The term ‘impulsion’ should not be confused with ‘speed.’ Rather, impulsion creates speed, power and balance. “When a horse lacks impulsion, he will either feel sluggish and unresponsive, or tense and quick,” said Anne Gage, partnership trainer and owner of Confident Horsemanship. “His gaits will be stiff, rough and difficult for the rider to sit to. The horse will carry himself in a poor posture – hollow-backed and heavy on the forehand. He will pull himself forward with his front end, putting strain on his muscles, joints and skeleton. “With impulsion, the horse has a willingness to go forward naturally. The rider feels herself being lifted as the energy flows forward through the horse’s relaxed and swinging back. There is power and energy in the horse’s movement. The front end lifts so the horse feels light in the rider’s hands. “It is a push created from the engagement of the…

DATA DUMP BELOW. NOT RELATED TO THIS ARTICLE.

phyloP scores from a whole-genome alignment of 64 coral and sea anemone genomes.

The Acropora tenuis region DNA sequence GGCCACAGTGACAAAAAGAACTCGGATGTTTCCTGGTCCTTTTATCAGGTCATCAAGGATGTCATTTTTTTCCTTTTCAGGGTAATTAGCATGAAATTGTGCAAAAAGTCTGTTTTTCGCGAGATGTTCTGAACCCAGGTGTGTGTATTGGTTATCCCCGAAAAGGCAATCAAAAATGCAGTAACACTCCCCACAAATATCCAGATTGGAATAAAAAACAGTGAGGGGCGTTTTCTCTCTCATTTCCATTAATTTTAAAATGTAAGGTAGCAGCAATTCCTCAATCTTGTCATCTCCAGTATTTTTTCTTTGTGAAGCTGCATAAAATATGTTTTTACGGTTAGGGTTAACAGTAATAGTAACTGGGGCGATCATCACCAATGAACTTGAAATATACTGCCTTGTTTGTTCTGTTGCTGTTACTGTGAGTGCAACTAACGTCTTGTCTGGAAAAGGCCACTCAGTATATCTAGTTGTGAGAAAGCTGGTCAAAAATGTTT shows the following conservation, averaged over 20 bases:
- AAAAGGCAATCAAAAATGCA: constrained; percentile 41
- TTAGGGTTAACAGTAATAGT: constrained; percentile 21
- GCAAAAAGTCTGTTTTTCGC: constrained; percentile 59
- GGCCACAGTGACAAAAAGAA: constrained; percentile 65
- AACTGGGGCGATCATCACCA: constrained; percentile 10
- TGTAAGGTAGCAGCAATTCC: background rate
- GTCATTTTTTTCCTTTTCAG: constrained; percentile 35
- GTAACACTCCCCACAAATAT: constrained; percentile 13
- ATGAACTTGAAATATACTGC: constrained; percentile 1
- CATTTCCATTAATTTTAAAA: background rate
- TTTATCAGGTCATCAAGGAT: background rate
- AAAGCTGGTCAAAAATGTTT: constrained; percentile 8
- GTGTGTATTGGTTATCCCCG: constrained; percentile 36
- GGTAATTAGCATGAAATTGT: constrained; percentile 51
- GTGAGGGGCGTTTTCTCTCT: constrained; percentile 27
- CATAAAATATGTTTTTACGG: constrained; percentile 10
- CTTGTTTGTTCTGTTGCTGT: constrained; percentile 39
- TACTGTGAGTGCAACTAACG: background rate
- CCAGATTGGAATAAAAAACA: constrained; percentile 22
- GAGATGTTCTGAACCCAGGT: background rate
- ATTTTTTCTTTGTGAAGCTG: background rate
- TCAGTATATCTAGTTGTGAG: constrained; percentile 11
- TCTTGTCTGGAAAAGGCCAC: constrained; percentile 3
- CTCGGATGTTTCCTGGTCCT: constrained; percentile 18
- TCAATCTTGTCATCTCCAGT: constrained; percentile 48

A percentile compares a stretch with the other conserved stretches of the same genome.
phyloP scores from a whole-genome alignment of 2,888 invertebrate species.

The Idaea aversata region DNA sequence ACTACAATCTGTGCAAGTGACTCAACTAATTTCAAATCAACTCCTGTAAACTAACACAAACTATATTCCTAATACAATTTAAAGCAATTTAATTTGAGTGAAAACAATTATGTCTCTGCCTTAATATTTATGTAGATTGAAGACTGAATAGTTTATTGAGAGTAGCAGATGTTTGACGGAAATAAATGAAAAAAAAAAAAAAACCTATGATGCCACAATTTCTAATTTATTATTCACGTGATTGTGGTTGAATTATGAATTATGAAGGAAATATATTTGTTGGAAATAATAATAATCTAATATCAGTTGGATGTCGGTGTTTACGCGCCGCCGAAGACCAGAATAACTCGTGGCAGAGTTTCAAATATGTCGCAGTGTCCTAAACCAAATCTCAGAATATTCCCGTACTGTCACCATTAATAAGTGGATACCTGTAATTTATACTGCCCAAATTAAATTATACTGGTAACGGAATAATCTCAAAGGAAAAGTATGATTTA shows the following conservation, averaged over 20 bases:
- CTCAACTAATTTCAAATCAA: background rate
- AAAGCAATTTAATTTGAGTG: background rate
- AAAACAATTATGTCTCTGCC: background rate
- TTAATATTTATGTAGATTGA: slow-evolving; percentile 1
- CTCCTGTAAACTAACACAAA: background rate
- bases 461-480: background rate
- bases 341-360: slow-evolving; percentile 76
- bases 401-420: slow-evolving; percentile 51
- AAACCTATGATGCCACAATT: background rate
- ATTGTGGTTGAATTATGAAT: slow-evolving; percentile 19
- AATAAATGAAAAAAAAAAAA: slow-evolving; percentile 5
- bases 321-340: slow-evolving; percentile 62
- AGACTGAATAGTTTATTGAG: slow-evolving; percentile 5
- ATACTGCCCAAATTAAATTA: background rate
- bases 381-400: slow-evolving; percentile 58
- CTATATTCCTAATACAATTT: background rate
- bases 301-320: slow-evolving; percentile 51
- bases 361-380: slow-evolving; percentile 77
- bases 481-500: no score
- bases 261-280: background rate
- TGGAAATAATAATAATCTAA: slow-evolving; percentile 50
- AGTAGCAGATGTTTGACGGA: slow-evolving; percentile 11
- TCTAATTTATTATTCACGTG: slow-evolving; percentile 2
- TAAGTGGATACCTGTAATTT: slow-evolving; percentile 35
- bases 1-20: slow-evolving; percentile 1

Subscribers: enter the email and password connected to your subscription.
First time logging in?
Subscribe now and enjoy full access to Horse-Canada.com
Your All-Access Digital Subscription includes unlimited access to all Horse-Canada.com articles as well as a digital subscription to each issue of Horse Sport, Horse Canada, and Canadian Thoroughbred.
Get full access to Horse-Canada.com including all articles from Horse Sport, Horse Canada, Canadian Thoroughbred, and The Canadian Horse Annual.
Read the digital editions of Horse Sport, Horse Canada, Canadian Thoroughbred, and The Canadian Horse Annual.
copyright © horse-canada.com 2014